Pence visit indefinitely postponed due to ‘scheduling conflicts’
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Pence visit indefinitely postponed due to ‘scheduling conflicts’

Trip delayed by US tax vote had originally been rescheduled for January 14, the day Netanyahu takes off for India

Raphael Ahren is the diplomatic correspondent at The Times of Israel.

Palestinians burn Israeli flags next to a poster bearing images of US President Donald Trump (R), US Vice President Mike Pence (C), and Prime Minister Benjamin Netanyahu, during a demonstration at the al-Quds Open University in Dura, a village on the outskirts of the West Bank city of Hebron, on December 13, 2017.(AFP Photo/Hazem Bader)
Palestinians burn Israeli flags next to a poster bearing images of US President Donald Trump (R), US Vice President Mike Pence (C), and Prime Minister Benjamin Netanyahu, during a demonstration at the al-Quds Open University in Dura, a village on the outskirts of the West Bank city of Hebron, on December 13, 2017.(AFP Photo/Hazem Bader)

US Vice President Mike Pence’s planned trip to Israel has been indefinitely delayed beyond January, Foreign Ministry officials said Monday.

Pence was originally scheduled to arrive in the region in late December, but postponed the trip due to the US administration’s efforts to push a tax reform through Congress.

It had also been speculated that the vice president canceled his trip due to the fact that Palestinian officials and leading Muslim and Christian clerics no longer wanted to receive him in protest of US President Donald Trump’s December 6 recognition of Jerusalem as Israel’s capital.

On Monday, the Foreign Ministry published its list of foreign dignitaries due in Israel this month. Pence’s name does not appear on this list.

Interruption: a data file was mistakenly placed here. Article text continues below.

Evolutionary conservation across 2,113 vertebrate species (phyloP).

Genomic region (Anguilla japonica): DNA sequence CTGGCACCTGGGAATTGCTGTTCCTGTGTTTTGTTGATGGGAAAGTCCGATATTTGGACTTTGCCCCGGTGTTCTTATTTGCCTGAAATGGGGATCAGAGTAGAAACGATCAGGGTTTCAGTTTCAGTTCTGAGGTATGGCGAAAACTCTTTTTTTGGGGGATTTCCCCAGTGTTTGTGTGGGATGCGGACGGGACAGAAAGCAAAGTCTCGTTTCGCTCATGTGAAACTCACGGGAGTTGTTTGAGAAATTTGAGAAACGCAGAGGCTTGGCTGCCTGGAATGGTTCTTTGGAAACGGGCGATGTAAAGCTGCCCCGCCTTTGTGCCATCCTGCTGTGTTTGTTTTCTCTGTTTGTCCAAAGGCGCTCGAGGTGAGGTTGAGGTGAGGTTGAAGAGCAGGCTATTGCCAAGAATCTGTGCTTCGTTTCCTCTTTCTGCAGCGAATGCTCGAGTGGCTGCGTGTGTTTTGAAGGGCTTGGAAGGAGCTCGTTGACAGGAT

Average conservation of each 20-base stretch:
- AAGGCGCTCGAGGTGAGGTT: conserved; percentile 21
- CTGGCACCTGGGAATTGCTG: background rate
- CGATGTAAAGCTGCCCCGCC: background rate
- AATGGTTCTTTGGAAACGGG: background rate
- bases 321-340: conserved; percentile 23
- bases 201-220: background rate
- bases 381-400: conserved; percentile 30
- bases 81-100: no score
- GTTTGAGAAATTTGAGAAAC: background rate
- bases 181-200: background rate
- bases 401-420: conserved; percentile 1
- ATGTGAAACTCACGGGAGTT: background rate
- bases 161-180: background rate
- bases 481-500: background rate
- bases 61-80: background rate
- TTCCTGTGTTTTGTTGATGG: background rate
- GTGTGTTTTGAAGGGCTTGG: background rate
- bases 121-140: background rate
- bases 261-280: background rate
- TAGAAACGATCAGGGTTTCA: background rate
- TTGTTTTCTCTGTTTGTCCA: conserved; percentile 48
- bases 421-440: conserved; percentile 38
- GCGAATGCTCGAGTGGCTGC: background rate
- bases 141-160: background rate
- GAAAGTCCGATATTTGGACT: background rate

Asked to clarify, Israeli officials said that “due to various scheduling difficulties,” no new date has yet been set for the vice president’s visit.

When the trip was rescheduled, administration officials had said Pence would visit January 14, coinciding with Prime Minister Benjamin Netanyahu’s departure from Israel on a previously scheduled five-day trip to India.

Scott Pruitt, the current administrator of the US Environmental Protection Agency, is due in Israel in late January.

Pence was originally due in Israel on December 20 after a trip to Egypt, following closely on the heels of Trump’s Jerusalem decision.

He had been slated to hold meetings with Netanyahu and deliver an address to the Knesset. He was to end his trip to Israel with a meeting with President Reuven Rivlin and a visit to the Yad Vashem Holocaust memorial.

Palestinians burn the picture of the US Vice President Mike Pence during a protest against US President Donald Trump’s decision to recognize Jerusalem as the capital of Israel, in the West Bank city of Bethlehem, December 17, 2017. (Wisam Hashlamoun/FLASH90)

In Ramallah, he was to sit down with Palestinian Authority President Mahmoud Abbas, but Abbas later pulled out of the meeting after denouncing Trump’s decision on Jerusalem.

The White House at the time said that any delay in the tax vote might have prevented the vice president from departing Washington on time and complicated a tightly orchestrated set of meetings in Egypt and Israel.

“The vice president is committed to seeing the tax cut through to the finish line,” said Alyssa Farah, Pence’s press secretary, in a statement. She said Pence “looks forward to traveling to Egypt and Israel in January.”

On December 20, the sweeping reform of the US tax code passed a major hurdle on its way to final ratification by Congress.

A day later, Pence made a surprise visit to Afghanistan.

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